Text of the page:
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September 2014
Issue: June 1, 2006

'SUPERMAN RETURNS': A Q&A WITH VFX SUPERVISOR RICHARD HOOVER

By: Daniel Restuccio
CULVER CITY, CA - Academy Award nominee Richard Hoover was born in Walla, WA, but grew up near Cambridge, MA. He attended University of Oregon where he majored in design with an emphasis in animation. "I first became interested in effects," says Hoover, "when an U of Oregon alumni visited an art class I was taking. He showed his work, which was back light animation and that got me excited. I eventually got my first job working for him at Midocean Motion Pictures in Hollywood."

Some of his other tours of duty in the field of visual effects were with Robert Abel & Associates and Dream Quest Images, the company that later became Disney Studios' The Secret Lab.  He was visual effects supervisor on Reign of Fire, Unbreakable, Inspector Gadget, Armageddon, Darkness Falls and Seabiscuit.  He joined Sony Pictures Imageworks in 2002 and recently completed work on Superman Returns as senior visual effects supervisor, working with production effects supervisor Mark Stetson and director Bryan Singer.

Post: Overall approximately how many shots did Imageworks do, what was the schedule, when did you start?

We created 302 shots including 17 shared shots. We started in October 2004 with R&D of the Superman character.  We showed test shots by January 2005. First unit completed principal in September 2005 as I recall and we received our first shots at the end of that month. We are delivering our final shots in two days (May, 2006).

Post: There's a heroic sequence in the movie where Superman saves a jet from crashing. It's quite spectacular, so how did you do it?

Mark Stetson, the visual supervisor for the entire production, whom I have known for 20 years, created pre-vis shots for the whole sequence with Pixel Liberation Front.

We followed their design religiously - to the point of importing the pre-vis camera and rendering the first pass of the shot with that camera. PLF exported Maya files and we would replace their models. In some cases we would provide them models for their pre-vis.

I would say 90 percent of the sequence is digital.  There are several green screen Superman elements. Dodgers Stadium was used for the background. Otherwise all other elements are CG. We made a photo double of Superman capable of speaking dialog, but he actually never had to speak. There are, however, several close-up fully digital Superman shots in the sequence as well as images made of part CG and part greenscreen.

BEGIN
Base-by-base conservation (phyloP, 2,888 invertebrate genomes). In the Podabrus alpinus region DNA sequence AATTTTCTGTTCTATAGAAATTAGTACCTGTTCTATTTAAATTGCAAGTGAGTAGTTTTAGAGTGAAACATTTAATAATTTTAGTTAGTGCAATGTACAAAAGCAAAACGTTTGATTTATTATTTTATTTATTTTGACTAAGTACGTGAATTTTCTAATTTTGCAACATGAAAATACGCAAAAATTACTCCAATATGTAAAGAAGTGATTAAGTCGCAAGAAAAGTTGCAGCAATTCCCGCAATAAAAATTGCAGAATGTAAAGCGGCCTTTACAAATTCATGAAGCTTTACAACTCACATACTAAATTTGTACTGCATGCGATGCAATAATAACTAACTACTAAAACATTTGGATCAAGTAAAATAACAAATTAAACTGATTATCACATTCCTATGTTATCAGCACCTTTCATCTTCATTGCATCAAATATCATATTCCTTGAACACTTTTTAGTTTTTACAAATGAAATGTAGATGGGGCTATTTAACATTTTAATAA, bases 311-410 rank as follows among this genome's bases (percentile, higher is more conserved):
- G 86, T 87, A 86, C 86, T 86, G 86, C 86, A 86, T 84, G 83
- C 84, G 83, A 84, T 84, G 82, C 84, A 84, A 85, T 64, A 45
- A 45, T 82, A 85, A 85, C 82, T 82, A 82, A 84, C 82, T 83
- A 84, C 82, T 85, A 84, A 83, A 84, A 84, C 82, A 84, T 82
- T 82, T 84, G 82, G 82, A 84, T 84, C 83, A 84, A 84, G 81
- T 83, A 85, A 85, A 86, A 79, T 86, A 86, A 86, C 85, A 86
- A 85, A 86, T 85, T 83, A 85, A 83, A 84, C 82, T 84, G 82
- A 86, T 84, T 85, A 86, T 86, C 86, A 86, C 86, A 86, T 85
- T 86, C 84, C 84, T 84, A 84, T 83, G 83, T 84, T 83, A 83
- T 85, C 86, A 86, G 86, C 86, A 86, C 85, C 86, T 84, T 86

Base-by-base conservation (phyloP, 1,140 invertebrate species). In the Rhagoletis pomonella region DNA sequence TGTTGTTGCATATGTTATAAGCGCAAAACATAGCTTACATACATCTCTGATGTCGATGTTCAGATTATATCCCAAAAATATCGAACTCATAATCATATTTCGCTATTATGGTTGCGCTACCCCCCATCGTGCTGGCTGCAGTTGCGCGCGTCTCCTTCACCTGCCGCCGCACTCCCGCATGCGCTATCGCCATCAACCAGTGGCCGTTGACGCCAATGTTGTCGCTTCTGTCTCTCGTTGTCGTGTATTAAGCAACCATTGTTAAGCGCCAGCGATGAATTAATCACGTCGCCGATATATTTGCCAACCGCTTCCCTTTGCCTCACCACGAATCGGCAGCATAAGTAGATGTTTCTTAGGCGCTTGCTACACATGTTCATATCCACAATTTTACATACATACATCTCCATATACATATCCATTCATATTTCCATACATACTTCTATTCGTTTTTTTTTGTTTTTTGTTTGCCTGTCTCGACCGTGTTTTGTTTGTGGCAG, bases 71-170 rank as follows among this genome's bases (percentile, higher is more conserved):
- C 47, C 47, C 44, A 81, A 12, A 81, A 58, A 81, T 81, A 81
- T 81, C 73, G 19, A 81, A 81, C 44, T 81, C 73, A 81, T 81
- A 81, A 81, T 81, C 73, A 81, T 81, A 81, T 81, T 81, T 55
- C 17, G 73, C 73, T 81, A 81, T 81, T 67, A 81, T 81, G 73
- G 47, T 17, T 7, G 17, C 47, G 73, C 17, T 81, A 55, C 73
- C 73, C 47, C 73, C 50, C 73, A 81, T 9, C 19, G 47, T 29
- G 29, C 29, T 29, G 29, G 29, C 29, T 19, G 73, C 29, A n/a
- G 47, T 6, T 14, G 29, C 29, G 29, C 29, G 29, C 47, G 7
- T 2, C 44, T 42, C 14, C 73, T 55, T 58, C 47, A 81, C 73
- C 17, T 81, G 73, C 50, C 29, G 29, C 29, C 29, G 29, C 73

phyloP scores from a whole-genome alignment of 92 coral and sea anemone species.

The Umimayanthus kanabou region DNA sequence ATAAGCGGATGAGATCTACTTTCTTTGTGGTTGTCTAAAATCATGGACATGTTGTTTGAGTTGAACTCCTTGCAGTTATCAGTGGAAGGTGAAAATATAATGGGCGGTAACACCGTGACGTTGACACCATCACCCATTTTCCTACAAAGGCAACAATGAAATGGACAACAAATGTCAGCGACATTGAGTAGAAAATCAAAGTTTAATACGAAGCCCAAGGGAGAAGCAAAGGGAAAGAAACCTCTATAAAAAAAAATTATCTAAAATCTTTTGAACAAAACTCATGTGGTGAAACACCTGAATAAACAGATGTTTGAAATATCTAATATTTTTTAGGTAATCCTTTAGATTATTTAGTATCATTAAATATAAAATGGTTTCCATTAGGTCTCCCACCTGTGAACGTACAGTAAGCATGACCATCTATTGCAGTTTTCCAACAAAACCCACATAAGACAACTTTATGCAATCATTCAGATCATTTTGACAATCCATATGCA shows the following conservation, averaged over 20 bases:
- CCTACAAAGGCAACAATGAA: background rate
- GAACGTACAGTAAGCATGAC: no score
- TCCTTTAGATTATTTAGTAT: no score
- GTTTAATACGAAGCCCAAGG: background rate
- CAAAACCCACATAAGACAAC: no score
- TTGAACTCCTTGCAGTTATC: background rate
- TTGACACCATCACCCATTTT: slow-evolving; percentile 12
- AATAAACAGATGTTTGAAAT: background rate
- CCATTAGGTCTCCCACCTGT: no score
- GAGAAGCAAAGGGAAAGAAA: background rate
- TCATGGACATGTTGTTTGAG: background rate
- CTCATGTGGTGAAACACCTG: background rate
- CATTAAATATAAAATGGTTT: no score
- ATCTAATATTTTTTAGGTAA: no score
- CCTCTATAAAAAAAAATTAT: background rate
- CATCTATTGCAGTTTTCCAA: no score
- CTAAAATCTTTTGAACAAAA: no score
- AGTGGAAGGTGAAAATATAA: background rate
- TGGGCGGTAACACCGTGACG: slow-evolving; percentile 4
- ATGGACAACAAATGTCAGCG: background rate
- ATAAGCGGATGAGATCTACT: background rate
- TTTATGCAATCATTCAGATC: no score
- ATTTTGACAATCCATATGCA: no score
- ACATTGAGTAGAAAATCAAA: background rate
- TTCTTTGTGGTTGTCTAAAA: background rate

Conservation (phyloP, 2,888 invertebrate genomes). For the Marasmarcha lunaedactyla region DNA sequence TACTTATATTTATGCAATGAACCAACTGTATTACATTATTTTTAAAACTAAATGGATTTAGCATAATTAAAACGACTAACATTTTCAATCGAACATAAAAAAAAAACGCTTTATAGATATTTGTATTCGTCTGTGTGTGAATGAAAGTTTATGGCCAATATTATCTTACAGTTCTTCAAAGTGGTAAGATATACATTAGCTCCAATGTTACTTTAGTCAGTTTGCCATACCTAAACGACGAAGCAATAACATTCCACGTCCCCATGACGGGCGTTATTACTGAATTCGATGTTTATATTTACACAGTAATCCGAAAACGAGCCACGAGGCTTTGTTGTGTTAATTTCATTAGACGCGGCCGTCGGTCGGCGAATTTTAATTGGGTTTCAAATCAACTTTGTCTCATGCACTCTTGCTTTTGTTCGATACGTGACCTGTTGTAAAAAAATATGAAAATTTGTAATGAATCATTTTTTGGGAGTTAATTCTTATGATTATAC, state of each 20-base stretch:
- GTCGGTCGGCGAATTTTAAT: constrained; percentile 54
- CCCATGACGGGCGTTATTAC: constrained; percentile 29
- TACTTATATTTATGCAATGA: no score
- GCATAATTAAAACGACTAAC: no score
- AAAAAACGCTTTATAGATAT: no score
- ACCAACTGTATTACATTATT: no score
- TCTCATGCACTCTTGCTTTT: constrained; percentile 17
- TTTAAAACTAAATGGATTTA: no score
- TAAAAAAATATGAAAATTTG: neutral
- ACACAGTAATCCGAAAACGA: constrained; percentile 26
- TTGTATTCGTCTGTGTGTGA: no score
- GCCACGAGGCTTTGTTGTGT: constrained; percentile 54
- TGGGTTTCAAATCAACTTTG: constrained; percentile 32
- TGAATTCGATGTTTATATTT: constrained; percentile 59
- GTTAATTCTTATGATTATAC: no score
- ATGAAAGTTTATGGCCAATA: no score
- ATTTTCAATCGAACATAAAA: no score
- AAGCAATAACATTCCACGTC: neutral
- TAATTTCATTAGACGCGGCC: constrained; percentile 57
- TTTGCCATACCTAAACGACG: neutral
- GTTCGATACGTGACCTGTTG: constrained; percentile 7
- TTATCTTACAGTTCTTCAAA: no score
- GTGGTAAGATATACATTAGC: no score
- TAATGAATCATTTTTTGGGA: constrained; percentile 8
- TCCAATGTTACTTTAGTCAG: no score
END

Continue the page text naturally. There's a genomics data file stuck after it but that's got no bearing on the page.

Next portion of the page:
Post: What are the challenges to making that look realistic?

The biggest challenge [was] making the likeness and shape be honest to what the character is. As artists all want to be God, and correct the imperfections that are human. We need to resist that. When you go into a close up of real character you see the differences. We shot greenscreen for everything. A lot of the greenscreen had Brandon hanging horizontally and his skin was hanging down, subject to gravity. The digital double was created vertically from a scan of Brandon's body. Gravity mattered. We did make corrections shot by shot, and blend the shapes in the face to make what Bryan wanted in the expression.

The aircraft were all modeled to the manufacturers' plans except the shuttle, which was a production design. However, we textured the shuttle with known shuttle materials. The fire and smoke were simulated in software and rendered in Renderman, and the embers were created in Houdini. 

The stadium was photographed with the Genesis camera plates, but many were replaced with texture maps made from the Genesis plates and projected on a lydar model of the stadium. This allowed us to move the camera like the pre-vis instead of the other way around.